had declared the rights of man.
“Men are born and remain free and equal in rights.”
But it was another principle that spurred the Nationalism.
“The principle of all sovereignty resides
essentially in the nation. No body or
individual can exercise authority, if it does not
take its origin from the nation.”
This is what Hitler as
der Fuehrer demanded
from the Germans and got.The exaltation of nationalism had set
a conflagration in order to create great catastrophes.
Shall Putin treat Ukraine as Hitler did in his time?(ack: age of the sage.org)




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Prussians after routing the French Army at Sedan headed towards the city of Paris. They were methodical and French towns were notified in advance of their route and requirements at each place. The list included one-and-a-half pound bread per soldier,one pound meat and one-quarter pound coffee, to five cigars and either a pint of wine and a pint of beer for soldier. Towns that didn’t  come up with the required supplies were burned to the ground.

News reached the Parisians and the city was in panic. To the pervasive beating of drums that relentlessly went on citoyens drilled in the streets days and nights men and boys alike, even at nights under the gas jets. Some 40,000 oxen and 250,000sheep were brought in from all directions to pasture in the Bois de Boulogne. Foods were packed into warehouses to prepare the city for siege. Rumor mill went on and every foreigner was suspect. Most foreigners had left Paris by August.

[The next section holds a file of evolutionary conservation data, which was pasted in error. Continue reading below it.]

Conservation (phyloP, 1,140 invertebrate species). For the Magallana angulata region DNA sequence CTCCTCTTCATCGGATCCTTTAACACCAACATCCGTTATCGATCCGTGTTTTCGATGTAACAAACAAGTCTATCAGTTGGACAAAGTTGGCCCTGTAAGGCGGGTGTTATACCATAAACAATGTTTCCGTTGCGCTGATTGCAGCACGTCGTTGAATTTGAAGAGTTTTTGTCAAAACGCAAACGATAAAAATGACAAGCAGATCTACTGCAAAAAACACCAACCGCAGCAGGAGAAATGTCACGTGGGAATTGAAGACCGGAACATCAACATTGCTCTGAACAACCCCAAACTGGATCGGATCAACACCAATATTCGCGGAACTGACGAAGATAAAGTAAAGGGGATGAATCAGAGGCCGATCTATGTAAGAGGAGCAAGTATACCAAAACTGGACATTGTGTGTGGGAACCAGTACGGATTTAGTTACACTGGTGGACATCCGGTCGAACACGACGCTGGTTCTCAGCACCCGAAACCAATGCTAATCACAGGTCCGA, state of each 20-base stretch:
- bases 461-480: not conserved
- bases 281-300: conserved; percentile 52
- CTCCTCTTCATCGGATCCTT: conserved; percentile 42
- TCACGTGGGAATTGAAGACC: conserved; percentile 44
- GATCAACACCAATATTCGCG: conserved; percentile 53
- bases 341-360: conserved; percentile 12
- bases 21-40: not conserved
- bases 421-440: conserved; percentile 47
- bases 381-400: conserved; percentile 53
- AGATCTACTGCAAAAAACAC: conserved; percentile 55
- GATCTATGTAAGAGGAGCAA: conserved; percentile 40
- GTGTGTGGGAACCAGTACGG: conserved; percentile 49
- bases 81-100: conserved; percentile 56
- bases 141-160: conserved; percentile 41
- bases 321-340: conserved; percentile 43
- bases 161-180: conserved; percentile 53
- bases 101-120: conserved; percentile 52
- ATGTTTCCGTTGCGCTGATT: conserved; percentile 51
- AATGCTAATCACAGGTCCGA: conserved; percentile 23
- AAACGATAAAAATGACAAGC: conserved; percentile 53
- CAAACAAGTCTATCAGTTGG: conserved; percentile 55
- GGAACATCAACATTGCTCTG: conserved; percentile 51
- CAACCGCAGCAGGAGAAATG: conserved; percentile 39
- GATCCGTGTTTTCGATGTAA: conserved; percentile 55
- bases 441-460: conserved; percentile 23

After the surrender of the Emperor the Government of National Defense had taken over the promise,’Not an inch of our soil will we cede, not a stone of our fortress.’ The US wanted Bismarck to lift the siege and also sent Civil War Generals, Sheridan and Burnside and Leonard Jerome(Churchill’s maternal grandfather).

The three envoys found the city starving. Warehouses were emptied long ago and so were the horses in the Bois de Boulogne. Some two months before Christmas menu at a Paris restaurant had listed:soup from horse meat,mince of cat,shoulder of dog with tomato sauce,roast donkey and potatoes, mice on toast.

According to one ‘sewer rats were considered far more delicate than young chickens. One gourmet found rat tasted like a mixture of pork and partridge.

Dogs sold for four francs a pound when it was available, compared to horse at 40centimes a kilogram. Cats were a delicacy and the price was 20 fr. per pound. According to Chronique de Siege the Parisians had eaten 25,523 cats not counting alley cats. Wen the zoo was closed elephant trunks went around eight dollars a pound. Camel kidneys were much cheaper. Bread seems to have been made from panama hats picked up from gutter and a piece of bread was the selling rate for a prostitute.